It's a long-standing maritime tradition for all ship owners -- cargo as well as cruise -- to designate a worthy woman to preside over the official naming ceremony, and serve as a benevolent, if not inspiring, presence throughout its lifetime. Typically, godmothers tend to come from the ranks of royals, heads of state and celebrity contingents. At Royal Caribbean for instance, godmothers have included Her Majesty Queen Sonja of Norway, Rosalynn Carter, Lauren Bacall, Gloria Estefan, Whoopi Goldberg and Kathy Mellor, the National Education Association's 2004 Teacher of the Year. On other cruise lines, the late Princess Diana christened the "late" Royal Princess; Julie Andrews helmed Crystal Serenity; and Katie Couric, host of NBC's "Today," welcomed Carnival Valor.
But this competition, announced last week on "Today," is a little different. In a statement, company chairman and CEO Richard Fain is quoted as saying "recently, we realized that we have the opportunity to bring attention to amazing individuals who are not in the spotlight, but have lessons in courage, dedication and determination that are inspirational to us all."
In other words, Royal Caribbean is hoping that plain folks will chip in with their nominations of plain folks who demonstrate spirit, courage and integrity -- and who've maybe created some buzz. That means celebrities will not be contenders. (We came up with Angelina Jolie, Ashley Judd and Cameron Diaz -- all young whippersnappers who are known for cheerleading various international causes -- before we realized we missed the point.)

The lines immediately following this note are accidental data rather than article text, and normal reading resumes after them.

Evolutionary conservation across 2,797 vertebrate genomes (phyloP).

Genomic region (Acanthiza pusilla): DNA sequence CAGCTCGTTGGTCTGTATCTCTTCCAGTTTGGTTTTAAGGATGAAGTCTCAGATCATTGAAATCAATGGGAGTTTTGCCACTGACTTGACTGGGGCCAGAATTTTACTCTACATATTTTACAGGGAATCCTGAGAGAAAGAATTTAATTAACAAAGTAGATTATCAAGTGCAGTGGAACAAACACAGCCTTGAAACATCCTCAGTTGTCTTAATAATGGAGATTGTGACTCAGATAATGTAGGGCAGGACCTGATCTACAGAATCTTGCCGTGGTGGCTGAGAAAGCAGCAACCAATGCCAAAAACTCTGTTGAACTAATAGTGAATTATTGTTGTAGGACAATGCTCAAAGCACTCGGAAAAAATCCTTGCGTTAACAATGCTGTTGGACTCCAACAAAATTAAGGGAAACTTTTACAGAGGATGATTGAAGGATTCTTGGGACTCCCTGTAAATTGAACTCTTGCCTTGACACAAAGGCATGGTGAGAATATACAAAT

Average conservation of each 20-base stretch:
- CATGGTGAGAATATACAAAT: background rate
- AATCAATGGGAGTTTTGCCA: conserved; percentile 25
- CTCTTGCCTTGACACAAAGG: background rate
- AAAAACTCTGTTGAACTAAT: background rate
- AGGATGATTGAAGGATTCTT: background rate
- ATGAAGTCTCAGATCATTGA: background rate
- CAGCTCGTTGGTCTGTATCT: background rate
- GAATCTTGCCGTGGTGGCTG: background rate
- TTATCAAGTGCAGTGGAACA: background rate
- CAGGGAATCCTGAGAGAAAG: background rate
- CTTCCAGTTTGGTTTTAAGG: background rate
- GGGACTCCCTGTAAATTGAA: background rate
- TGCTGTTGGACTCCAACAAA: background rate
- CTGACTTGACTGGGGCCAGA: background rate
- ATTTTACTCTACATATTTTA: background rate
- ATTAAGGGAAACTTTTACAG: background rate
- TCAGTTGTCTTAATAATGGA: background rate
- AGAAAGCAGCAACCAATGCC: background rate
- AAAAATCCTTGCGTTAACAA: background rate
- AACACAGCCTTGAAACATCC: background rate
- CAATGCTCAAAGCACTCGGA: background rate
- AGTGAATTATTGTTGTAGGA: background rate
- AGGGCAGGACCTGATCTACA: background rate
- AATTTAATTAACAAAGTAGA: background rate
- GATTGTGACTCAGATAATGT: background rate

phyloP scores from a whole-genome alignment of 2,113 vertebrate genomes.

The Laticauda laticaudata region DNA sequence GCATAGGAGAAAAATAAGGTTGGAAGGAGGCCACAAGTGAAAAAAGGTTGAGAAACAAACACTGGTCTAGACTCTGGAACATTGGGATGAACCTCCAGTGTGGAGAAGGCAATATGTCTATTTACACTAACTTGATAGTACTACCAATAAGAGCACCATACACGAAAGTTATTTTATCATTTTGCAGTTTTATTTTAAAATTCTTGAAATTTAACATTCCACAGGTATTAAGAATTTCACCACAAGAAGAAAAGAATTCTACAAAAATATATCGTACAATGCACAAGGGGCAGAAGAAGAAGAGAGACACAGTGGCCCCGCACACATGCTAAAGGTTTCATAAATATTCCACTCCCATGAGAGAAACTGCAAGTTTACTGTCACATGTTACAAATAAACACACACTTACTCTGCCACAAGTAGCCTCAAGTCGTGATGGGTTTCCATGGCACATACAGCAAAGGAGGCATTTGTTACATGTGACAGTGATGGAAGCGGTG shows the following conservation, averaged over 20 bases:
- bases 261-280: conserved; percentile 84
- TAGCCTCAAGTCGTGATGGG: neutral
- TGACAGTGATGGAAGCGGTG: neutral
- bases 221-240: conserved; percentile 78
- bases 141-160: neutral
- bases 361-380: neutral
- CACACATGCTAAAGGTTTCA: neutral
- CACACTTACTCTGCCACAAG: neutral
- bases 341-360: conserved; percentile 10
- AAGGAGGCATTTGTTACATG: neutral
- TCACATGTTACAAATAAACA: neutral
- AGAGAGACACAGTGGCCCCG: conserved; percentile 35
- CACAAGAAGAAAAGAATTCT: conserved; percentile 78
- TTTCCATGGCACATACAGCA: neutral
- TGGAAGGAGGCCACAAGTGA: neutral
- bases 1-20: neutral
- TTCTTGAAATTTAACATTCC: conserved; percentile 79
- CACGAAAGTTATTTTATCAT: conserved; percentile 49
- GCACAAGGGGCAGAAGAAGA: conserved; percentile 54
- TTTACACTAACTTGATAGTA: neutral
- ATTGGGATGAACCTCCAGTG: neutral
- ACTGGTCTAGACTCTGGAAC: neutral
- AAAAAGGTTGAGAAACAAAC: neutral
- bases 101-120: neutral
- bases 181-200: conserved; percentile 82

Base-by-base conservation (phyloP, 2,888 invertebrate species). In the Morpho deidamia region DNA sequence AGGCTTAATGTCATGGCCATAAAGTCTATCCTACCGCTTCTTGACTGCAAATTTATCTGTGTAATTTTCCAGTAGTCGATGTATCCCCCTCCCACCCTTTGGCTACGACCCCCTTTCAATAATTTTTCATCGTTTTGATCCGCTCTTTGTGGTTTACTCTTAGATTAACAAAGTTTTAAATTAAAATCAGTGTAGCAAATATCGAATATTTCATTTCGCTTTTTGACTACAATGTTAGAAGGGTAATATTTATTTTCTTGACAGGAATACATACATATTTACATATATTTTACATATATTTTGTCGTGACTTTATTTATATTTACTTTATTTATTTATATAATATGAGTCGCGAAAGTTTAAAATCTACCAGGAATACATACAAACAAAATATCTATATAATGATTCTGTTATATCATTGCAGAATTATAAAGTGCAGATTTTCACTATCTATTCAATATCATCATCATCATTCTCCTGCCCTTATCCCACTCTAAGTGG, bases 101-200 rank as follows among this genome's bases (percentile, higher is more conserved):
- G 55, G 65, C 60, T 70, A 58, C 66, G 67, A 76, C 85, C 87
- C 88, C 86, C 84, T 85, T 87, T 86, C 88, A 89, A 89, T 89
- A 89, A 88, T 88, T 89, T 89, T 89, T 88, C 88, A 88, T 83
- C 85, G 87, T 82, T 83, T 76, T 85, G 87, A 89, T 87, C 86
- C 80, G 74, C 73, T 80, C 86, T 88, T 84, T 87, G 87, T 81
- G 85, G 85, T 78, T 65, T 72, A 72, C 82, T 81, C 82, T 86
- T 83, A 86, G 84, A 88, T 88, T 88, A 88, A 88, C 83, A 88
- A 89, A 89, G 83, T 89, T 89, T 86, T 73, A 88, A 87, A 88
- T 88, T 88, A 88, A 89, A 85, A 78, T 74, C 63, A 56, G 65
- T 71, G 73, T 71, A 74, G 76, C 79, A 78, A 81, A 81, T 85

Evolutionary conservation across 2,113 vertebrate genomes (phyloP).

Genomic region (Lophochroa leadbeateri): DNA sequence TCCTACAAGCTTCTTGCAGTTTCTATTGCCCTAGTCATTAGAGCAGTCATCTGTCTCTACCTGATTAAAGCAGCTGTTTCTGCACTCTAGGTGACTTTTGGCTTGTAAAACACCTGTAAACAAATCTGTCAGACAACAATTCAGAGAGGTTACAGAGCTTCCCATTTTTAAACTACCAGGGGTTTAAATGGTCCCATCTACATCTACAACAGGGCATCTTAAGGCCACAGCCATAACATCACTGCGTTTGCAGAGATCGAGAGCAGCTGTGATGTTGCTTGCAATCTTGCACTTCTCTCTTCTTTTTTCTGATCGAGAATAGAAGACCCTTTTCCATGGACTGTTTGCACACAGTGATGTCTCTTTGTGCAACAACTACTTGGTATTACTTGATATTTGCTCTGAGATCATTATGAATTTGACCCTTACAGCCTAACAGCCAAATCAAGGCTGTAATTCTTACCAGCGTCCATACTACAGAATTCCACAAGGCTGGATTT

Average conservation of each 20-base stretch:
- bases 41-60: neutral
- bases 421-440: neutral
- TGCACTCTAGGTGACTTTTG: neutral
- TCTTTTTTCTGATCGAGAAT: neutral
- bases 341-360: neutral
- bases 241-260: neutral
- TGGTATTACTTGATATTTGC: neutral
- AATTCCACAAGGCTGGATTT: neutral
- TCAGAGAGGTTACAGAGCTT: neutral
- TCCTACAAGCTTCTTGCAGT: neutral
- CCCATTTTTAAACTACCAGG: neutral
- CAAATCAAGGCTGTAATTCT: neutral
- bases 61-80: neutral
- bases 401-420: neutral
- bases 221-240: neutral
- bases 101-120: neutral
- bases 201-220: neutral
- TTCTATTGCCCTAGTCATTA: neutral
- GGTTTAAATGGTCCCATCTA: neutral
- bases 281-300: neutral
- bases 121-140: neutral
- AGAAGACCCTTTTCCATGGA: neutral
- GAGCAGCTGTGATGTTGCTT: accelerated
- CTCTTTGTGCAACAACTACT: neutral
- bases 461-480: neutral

While it may be more fun to entertain the celebrity angle it likely will be equally if not more inspiring to hear about folks who've made a difference in peoples' lives on the ground level. These could include a particularly influential teacher, mother, grandmother, friend, sister, pastor ... who knows?
To enter your own nomination, fill out an online application form. It's not too onerous a procedure -- you get just 500 words or less to explain why your nominee would make a perfect godmother for Freedom of the Seas. There are a couple of caveats to keep in mind they apply whether you nominate yourself or someone else):
Don't forget to read the fine print which states that, among other things, the nominee must be a legal U.S. resident; reside in the Continental U.S., Alaska and Hawaii (sorry folks in St. Thomas, Puerto Rico and Guam, among other spots); and be 25 years of age or older.
The nominee must also be "of good moral character" with "nothing in their background that would be an embarrassment to NBC News, 'Today' or Royal Caribbean."
Forget about folks who are running for political office or are elected officials.
Finalists will undergo background checks (this is not a good time to discover that your heroine of choice has committed a felony or has been involved in, say, a misdemeanor that involved drugs or alcohol).
As criteria, the judges will weigh submitted essays as follows: 25 percent for courage, 25 for determination, 25 for inspiration and 25 for dedication.
The winner must be available (at no charge) for at least two days of media, a possible weeklong trip to Europe for Freedom of the Seas events prior to May 12, 2006; a May 11 - 15 cruise from New York onboard Freedom of the Seas; and a "Today" appearance in mid-February 2006.
And, finally, beyond the sheer honor of participating, the eventual winner will receive as "thanks" from Royal Caribbean a free cruise, every year, for the rest of their life.
Submissions are due no later than 5 p.m. EST on Friday, December 2, 2005.